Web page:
Saturday, September 12, 2020


                                             Image by Sarah Richter from Pixabay 

This is a weekly column consisting of letters to my perspicacious progeny. I write letters to my grandkids and my great-grandkids — the Stickies — to advise them and haunt them after they become grups or I'm deleted.

Warning: This column is rated SSC — Sexy Seasoned Citizens — Perusal by kids, callowyutes, and/or grups may result in a debilitating intersectional triggering



Erratically Appearing Hallucinatory Guest Star: Dana — A Gentlerreader

"I may have made a tactical error not going to a physician for 20 years. It was one of those phobias that didn't pay off." -Warren Zevon

Dear (eventual) Grandstickies and Great-Grandstickies (and Gentlereaders),

The original title of this column was Phobiaphobia, not Phobophobia. I was reflecting on the currently fashionable practice (which has lost its charm) of appending the word phobia to other words to create a verbal weapon for use in the culture wars.

For example, Islamophobia, homophobia, transphobia, fatphobia — that sort of thing.

Since I find this a somewhat repellent practice, I thought I was suffering from a phobia-phobia. That is to say, the fear that the Wokies will never run out of words they can combine with phobia so as to keep expanding their arsenal of weaponized words.  

Since I'm a (more or less) conscientious columnist I went a-googlin' to discover if some other witty wordsmith had already coined phobiaphobia. It turns out that while it is used here and there, phobophobia is a commonly used term by psychologists and no shortage of other people 

Yes, Virginia, there is a Santa Claus, and according to psychology, there is a fear of phobias. Since I really am a (more or less) conscientious columnist I'm going to abandon phobiaphobia lest I be accused of deliberately sowing confusion in a very confusing/confused era. 

[Fatphobia? Who's afraid of fat people?

Speaking as a man who doesn't go to Dunkin Doughnuts for the coffee, certainly not I. Do you consider yourself calorically challenged, Dana?

[I'm a clever literary device, I'm whatever your gentlereaders need/want me to be.]

Methinks it's time to repair to my enormous private library and consult my collection of dictionaries. It's distressingly dusty despite diligent dusting by a designated dogsbody but the fireplace, huge grandfather clock, and small herd of overstuffed chairs make it one of the most comfortable rooms in Cas de Chaos. 

[Library? What library? Are you talking about your Merriam-Webster Google App?]

Did you know cryophobia is the fear of ice or cold? I need to talk to someone, clearly, I should be taking heavy drugs.  

According to Merriam-Webster, a phobia is "an exaggerated usually inexplicable and illogical fear of a particular object, class of objects, or situation"   

Since my distaste/disgust for the phobification of certain words is explicable and logical, and there's no fear involved, it would seem I don't have either a phobiaphobia or suffer from phobophobia. 

Phew. The heavy drugs I anticipate will be necessary to control my cryophobia is a cross enough to bear. 

The bad news is that according to Merriam-Webster (I've always wondered what  his/her/their first name is?) phobification is so common it's considered to be something called a noun combining form and defined as:  

1: exaggerated fear of _______ 

2: intolerance or aversion for _______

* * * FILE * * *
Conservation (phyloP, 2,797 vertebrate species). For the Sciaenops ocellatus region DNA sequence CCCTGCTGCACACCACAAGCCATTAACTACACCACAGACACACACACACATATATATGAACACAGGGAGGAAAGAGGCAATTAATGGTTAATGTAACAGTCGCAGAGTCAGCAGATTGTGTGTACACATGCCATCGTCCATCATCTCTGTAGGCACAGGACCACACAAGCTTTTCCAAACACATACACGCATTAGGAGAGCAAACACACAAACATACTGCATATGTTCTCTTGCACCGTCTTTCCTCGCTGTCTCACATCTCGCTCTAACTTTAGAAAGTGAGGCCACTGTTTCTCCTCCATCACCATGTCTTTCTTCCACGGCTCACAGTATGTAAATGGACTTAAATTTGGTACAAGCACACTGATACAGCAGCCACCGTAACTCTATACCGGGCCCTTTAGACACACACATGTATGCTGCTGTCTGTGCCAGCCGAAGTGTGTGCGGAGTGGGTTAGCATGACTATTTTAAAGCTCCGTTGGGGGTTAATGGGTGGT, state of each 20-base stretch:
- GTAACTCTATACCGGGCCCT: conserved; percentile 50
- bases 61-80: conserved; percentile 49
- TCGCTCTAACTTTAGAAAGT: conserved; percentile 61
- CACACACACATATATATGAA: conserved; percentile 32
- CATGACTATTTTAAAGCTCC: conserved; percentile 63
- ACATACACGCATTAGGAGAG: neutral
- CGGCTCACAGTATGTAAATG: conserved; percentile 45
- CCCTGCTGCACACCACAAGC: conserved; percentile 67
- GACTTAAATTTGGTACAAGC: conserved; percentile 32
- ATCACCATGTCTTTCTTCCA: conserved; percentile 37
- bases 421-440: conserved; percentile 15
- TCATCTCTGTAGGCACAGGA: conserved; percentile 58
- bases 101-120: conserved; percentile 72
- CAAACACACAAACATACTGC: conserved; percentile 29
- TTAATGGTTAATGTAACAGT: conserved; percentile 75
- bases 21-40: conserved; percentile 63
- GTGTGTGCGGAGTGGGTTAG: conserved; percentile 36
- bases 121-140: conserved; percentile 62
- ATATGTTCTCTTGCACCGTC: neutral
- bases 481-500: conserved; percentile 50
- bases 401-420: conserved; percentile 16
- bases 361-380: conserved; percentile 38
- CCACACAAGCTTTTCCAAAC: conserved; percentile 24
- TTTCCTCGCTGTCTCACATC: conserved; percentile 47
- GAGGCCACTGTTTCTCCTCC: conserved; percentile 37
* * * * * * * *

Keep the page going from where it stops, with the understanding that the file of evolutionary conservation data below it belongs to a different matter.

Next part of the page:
I added the blank spaces for clarity's sake. In other words, adding the noun phobia to the noun of your choice is so common that Mr./Ms./? _______ Merriam-Webster has been forced to tweak the definition of phobia. 

[You know, if you were half as witty as you think you are a lot more of your regular readers would be willing to buy you a coffee.] 

Phobification turns something nebulous and undefined into a verbal cudgel wielded by Wokies to bludgeon their (actual or perceived) enemies, and often, each other.


Well, "an exaggerated usually inexplicable and illogical fear of a particular object, class of objects, or situation" jibes with how Harvard Medical School defines a phobia -- "A phobia is a persistent, excessive, unrealistic fear of an object, person, animal, activity or situation."  

The clear and well-written article linked to above explains that a real phobia is an often serious medical condition that should be diagnosed and treated by a professional. 

Compare that article to this one from Psychology Today that notes that a "lack of inclusion of same-sex couples and particularly ethnically diverse couples in the entertainment industry, marketing materials, and advertisements" subtly demonstrates how homophobic our society is. 

Apparently we don't share cable providers and she's accessing the Chinese version of the internet. 

Also, she uses the story of the baker who refused to bake a cake for a same-sex couple (and who was persecuted/prosecuted for better than six years) as a blatant example of homophobia. What's the fear of gentlepersons with religious convictions called? Or the fear of spending your money at some other bakery?

In the spirit of if ya can't beat 'em join 'em I thought I had invented a new phobia based noun combing form, caucaphobia: the exaggerated fear of or intolerance or aversion for white H. sapiens.

However, I went a-googlin' and discovered it's already in use so I'm trying to come up with a phobia that would also simultaneously include straight, old, and cisgender males. Stay tuned.   

[But caucaphobia sounds like...]

Once I do I plan to apply to the Intersectional Inquisition for approval as a member of a certified victim group. I bet there's some money in that, or at least some heavy drugs. 

Poppa loves you,
Have an OK day

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